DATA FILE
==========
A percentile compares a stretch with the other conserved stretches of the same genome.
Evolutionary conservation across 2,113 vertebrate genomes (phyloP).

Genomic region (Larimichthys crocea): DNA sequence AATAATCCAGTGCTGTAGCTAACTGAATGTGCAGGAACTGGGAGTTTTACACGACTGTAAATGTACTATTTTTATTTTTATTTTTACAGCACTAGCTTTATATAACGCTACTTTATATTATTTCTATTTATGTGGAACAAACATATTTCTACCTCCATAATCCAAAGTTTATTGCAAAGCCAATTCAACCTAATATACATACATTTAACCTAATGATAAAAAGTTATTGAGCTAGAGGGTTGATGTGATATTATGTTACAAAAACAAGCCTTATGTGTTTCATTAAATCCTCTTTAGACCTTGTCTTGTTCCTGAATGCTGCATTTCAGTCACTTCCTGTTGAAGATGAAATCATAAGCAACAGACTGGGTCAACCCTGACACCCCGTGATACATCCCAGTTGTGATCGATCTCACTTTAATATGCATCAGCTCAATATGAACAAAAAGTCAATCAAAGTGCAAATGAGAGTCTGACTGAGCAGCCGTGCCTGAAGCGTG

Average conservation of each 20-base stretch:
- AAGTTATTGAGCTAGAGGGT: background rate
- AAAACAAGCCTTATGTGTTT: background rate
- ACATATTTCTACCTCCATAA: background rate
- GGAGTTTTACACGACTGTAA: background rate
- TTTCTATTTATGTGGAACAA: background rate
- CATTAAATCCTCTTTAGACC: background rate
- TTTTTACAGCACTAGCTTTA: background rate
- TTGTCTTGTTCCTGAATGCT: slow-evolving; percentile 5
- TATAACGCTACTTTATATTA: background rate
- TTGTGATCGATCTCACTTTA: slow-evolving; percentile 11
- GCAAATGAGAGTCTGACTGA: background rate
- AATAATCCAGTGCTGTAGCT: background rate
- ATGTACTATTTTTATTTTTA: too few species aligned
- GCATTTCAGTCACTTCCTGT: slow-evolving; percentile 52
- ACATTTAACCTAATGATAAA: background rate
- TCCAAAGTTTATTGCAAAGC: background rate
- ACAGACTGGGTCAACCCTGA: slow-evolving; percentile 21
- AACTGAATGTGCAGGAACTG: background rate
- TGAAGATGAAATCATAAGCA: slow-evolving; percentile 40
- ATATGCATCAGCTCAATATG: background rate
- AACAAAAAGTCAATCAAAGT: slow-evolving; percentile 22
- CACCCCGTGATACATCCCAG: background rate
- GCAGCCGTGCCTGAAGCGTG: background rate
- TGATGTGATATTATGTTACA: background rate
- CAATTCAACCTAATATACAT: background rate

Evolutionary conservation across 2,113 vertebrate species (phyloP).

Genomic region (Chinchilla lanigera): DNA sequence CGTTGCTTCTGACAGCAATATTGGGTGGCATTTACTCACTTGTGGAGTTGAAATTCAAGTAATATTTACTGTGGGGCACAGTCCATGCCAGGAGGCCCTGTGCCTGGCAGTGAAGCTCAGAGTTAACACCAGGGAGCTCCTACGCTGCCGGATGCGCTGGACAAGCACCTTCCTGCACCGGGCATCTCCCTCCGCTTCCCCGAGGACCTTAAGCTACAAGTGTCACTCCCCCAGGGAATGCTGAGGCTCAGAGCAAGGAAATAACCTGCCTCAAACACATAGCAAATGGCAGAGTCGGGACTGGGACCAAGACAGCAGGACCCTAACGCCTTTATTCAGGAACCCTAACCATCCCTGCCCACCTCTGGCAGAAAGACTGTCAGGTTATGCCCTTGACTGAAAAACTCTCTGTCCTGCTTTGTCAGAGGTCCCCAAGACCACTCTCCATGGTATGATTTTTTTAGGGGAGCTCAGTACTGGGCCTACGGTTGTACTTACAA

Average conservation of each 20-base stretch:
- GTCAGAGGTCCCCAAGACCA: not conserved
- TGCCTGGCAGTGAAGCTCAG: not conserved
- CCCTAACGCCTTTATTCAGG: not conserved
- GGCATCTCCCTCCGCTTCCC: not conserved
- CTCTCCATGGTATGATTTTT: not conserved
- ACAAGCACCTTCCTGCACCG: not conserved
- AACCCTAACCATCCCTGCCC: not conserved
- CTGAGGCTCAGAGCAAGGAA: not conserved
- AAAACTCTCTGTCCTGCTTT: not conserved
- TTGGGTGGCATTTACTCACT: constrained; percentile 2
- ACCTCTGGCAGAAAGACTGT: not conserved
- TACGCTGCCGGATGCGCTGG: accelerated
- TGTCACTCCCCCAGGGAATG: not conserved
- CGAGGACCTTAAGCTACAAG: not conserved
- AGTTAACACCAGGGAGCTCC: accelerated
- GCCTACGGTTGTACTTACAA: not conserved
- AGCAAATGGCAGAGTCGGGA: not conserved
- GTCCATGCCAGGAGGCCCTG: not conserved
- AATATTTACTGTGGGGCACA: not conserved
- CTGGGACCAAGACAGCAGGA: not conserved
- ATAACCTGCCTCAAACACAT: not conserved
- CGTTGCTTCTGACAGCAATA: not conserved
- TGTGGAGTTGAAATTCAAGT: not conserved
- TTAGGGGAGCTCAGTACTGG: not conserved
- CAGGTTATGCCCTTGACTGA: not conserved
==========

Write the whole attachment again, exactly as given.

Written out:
A percentile compares a stretch with the other conserved stretches of the same genome.
Evolutionary conservation across 2,113 vertebrate genomes (phyloP).

Genomic region (Larimichthys crocea): DNA sequence AATAATCCAGTGCTGTAGCTAACTGAATGTGCAGGAACTGGGAGTTTTACACGACTGTAAATGTACTATTTTTATTTTTATTTTTACAGCACTAGCTTTATATAACGCTACTTTATATTATTTCTATTTATGTGGAACAAACATATTTCTACCTCCATAATCCAAAGTTTATTGCAAAGCCAATTCAACCTAATATACATACATTTAACCTAATGATAAAAAGTTATTGAGCTAGAGGGTTGATGTGATATTATGTTACAAAAACAAGCCTTATGTGTTTCATTAAATCCTCTTTAGACCTTGTCTTGTTCCTGAATGCTGCATTTCAGTCACTTCCTGTTGAAGATGAAATCATAAGCAACAGACTGGGTCAACCCTGACACCCCGTGATACATCCCAGTTGTGATCGATCTCACTTTAATATGCATCAGCTCAATATGAACAAAAAGTCAATCAAAGTGCAAATGAGAGTCTGACTGAGCAGCCGTGCCTGAAGCGTG

Average conservation of each 20-base stretch:
- AAGTTATTGAGCTAGAGGGT: background rate
- AAAACAAGCCTTATGTGTTT: background rate
- ACATATTTCTACCTCCATAA: background rate
- GGAGTTTTACACGACTGTAA: background rate
- TTTCTATTTATGTGGAACAA: background rate
- CATTAAATCCTCTTTAGACC: background rate
- TTTTTACAGCACTAGCTTTA: background rate
- TTGTCTTGTTCCTGAATGCT: slow-evolving; percentile 5
- TATAACGCTACTTTATATTA: background rate
- TTGTGATCGATCTCACTTTA: slow-evolving; percentile 11
- GCAAATGAGAGTCTGACTGA: background rate
- AATAATCCAGTGCTGTAGCT: background rate
- ATGTACTATTTTTATTTTTA: too few species aligned
- GCATTTCAGTCACTTCCTGT: slow-evolving; percentile 52
- ACATTTAACCTAATGATAAA: background rate
- TCCAAAGTTTATTGCAAAGC: background rate
- ACAGACTGGGTCAACCCTGA: slow-evolving; percentile 21
- AACTGAATGTGCAGGAACTG: background rate
- TGAAGATGAAATCATAAGCA: slow-evolving; percentile 40
- ATATGCATCAGCTCAATATG: background rate
- AACAAAAAGTCAATCAAAGT: slow-evolving; percentile 22
- CACCCCGTGATACATCCCAG: background rate
- GCAGCCGTGCCTGAAGCGTG: background rate
- TGATGTGATATTATGTTACA: background rate
- CAATTCAACCTAATATACAT: background rate

Evolutionary conservation across 2,113 vertebrate species (phyloP).

Genomic region (Chinchilla lanigera): DNA sequence CGTTGCTTCTGACAGCAATATTGGGTGGCATTTACTCACTTGTGGAGTTGAAATTCAAGTAATATTTACTGTGGGGCACAGTCCATGCCAGGAGGCCCTGTGCCTGGCAGTGAAGCTCAGAGTTAACACCAGGGAGCTCCTACGCTGCCGGATGCGCTGGACAAGCACCTTCCTGCACCGGGCATCTCCCTCCGCTTCCCCGAGGACCTTAAGCTACAAGTGTCACTCCCCCAGGGAATGCTGAGGCTCAGAGCAAGGAAATAACCTGCCTCAAACACATAGCAAATGGCAGAGTCGGGACTGGGACCAAGACAGCAGGACCCTAACGCCTTTATTCAGGAACCCTAACCATCCCTGCCCACCTCTGGCAGAAAGACTGTCAGGTTATGCCCTTGACTGAAAAACTCTCTGTCCTGCTTTGTCAGAGGTCCCCAAGACCACTCTCCATGGTATGATTTTTTTAGGGGAGCTCAGTACTGGGCCTACGGTTGTACTTACAA

Average conservation of each 20-base stretch:
- GTCAGAGGTCCCCAAGACCA: not conserved
- TGCCTGGCAGTGAAGCTCAG: not conserved
- CCCTAACGCCTTTATTCAGG: not conserved
- GGCATCTCCCTCCGCTTCCC: not conserved
- CTCTCCATGGTATGATTTTT: not conserved
- ACAAGCACCTTCCTGCACCG: not conserved
- AACCCTAACCATCCCTGCCC: not conserved
- CTGAGGCTCAGAGCAAGGAA: not conserved
- AAAACTCTCTGTCCTGCTTT: not conserved
- TTGGGTGGCATTTACTCACT: constrained; percentile 2
- ACCTCTGGCAGAAAGACTGT: not conserved
- TACGCTGCCGGATGCGCTGG: accelerated
- TGTCACTCCCCCAGGGAATG: not conserved
- CGAGGACCTTAAGCTACAAG: not conserved
- AGTTAACACCAGGGAGCTCC: accelerated
- GCCTACGGTTGTACTTACAA: not conserved
- AGCAAATGGCAGAGTCGGGA: not conserved
- GTCCATGCCAGGAGGCCCTG: not conserved
- AATATTTACTGTGGGGCACA: not conserved
- CTGGGACCAAGACAGCAGGA: not conserved
- ATAACCTGCCTCAAACACAT: not conserved
- CGTTGCTTCTGACAGCAATA: not conserved
- TGTGGAGTTGAAATTCAAGT: not conserved
- TTAGGGGAGCTCAGTACTGG: not conserved
- CAGGTTATGCCCTTGACTGA: not conserved